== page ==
Pakistan also believes that when the US needs Pakistan—for instance during the Afghan war and War on Terror—its carrot and stick policy undermines Pakistan’s own strategic interests. The incentive is peanuts compared to the loss Pakistan incurs in such alliances. The US taps into Pakistan’s weak spots like its dependence on the US for military hardware and aid that help sustain its economy.

Having this mindset at work, Pakistan’s powerful military establishment also believes that its strategy of harboring Taliban can really work. Their confidence is derived from the fact that so far Taliban have shown resilience and have sustained their insurgency for 15 years. They now control most of the rural areas of Afghan districts and hold formidable power position.

This emboldens them and gives them more reasons to pursue their policies. They also know that they can get away with this since the US continues to bankroll its army and provide weapons and funds.

The army establishment knows the weakness of the US. The US is more concerned with the stability of a nuclear Pakistan. It fears that instability and state collapse can put its nuclear arsenals in dangerous hands of terrorists. Pakistan is a huge country of 180 million where radicalism is ripe. State collapse will trigger further instability and insecurity which can further ignite extremism.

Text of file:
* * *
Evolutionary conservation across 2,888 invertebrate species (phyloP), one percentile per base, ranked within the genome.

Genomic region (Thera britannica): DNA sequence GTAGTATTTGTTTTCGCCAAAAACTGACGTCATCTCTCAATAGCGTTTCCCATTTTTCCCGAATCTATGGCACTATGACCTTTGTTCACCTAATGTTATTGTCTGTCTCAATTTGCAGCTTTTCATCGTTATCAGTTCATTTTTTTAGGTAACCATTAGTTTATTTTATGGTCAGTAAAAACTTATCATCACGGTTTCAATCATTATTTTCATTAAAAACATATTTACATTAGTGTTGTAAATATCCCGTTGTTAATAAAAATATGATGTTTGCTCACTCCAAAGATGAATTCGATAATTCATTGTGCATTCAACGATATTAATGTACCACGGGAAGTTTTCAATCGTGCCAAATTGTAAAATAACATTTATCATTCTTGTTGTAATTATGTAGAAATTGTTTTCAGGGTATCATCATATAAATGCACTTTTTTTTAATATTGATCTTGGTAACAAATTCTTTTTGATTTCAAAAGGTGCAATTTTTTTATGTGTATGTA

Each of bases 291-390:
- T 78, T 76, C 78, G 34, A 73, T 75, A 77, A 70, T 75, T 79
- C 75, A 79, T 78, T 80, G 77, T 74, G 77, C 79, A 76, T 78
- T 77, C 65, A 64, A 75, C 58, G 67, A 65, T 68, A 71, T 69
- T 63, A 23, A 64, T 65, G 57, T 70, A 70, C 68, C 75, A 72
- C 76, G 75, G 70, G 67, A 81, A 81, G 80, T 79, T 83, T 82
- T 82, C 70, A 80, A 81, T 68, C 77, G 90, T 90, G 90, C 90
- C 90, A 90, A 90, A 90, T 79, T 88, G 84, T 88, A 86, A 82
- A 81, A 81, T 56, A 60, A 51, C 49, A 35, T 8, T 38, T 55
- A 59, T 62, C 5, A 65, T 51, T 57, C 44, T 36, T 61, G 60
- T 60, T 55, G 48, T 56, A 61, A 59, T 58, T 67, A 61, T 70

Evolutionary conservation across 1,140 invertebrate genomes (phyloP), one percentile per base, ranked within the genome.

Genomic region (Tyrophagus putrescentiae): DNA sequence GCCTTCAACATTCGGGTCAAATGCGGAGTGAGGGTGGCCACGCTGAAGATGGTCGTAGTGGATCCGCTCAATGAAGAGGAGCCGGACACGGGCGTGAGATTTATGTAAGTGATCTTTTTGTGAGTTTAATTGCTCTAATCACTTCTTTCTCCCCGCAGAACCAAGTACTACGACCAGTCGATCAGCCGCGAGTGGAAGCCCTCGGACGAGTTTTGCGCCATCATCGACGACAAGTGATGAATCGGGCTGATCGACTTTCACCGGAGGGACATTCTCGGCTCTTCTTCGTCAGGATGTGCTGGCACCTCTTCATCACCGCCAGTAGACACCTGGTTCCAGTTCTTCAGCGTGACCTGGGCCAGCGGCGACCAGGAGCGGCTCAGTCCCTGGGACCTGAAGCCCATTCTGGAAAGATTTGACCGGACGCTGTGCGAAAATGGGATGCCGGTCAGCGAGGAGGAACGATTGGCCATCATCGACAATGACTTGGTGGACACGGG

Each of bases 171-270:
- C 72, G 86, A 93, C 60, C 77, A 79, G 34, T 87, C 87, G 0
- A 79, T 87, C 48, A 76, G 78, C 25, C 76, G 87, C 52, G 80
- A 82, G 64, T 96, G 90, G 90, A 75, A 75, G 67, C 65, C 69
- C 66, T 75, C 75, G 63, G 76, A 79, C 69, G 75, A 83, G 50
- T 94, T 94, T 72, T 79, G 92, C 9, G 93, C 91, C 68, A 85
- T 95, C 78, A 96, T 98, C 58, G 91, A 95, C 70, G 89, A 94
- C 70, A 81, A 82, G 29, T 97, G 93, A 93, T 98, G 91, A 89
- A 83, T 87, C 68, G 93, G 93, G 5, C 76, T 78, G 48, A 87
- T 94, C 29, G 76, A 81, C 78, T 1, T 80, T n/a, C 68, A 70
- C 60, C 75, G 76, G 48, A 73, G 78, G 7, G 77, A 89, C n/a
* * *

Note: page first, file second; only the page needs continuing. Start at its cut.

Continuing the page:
Some experts call it nuclear blackmailing by Pakistan.

Pakistan and the US have different national and strategic interests in Afghanistan which makes them frenemies of each other. But how can the US make Pakistan do what it wants.

That would require a strategic shift of thinking in the US administration. The US need to stop its dependence on Pakistan army and support and invest in the civilian and democratic forces of Pakistan. Traditionally, the US has always supported and bankrolled Pakistan’s military rulers. When the military is not directly in power, the US still conducts its business with them which undermines the civilian administration. This policy is still in place.

A democratic Pakistan can best serve interests of the US as well as Pakistan. Democratic leadership has always wanted peace with Afghanistan and India. Their decisions are reached after political consensus and popular will to serve the long term interests of the country.

If the US wants to bring a change in Pakistan’s attitudes it has to change its partners in Pakistan and support the democratic forces. A political change towards democratization can bring a positive outcome for both Pakistan and the US.

About the author:
*M. Sheharyar Khan, Ph.D
., has a doctorate degree in International Relations from Ankara University and is Research Fellow at the Center for Peace, Development and Reforms, Islamabad. He writes on Defence and Security issues with focus on violent non-state actors.


Enjoy the article? Then please consider donating today to ensure that Eurasia Review can continue to be able to provide similar content.


2 thoughts on “Pakistan: A Reluctant Ally In War On Terror – OpEd

  • June 15, 2016 at 5:21 pm
    Permalink

    Dear M. Sheharyar Khan being a PhD you are definitely at the right position to comment. However it seems that some pressure or personal interest has,unfortunately, caused you to twist the facts a bit like a lawyer cuasing you to reach a deeply flawed conclusion :-)

    Reply
  • June 21, 2016 at 6:35 pm
    Permalink

    appreciable. i fully endorse the conclusion.

    Reply

Leave a Reply

Your email address will not be published. Required fields are marked *

This site uses Akismet to reduce spam. Learn how your comment data is processed.

CLOSE
CLOSE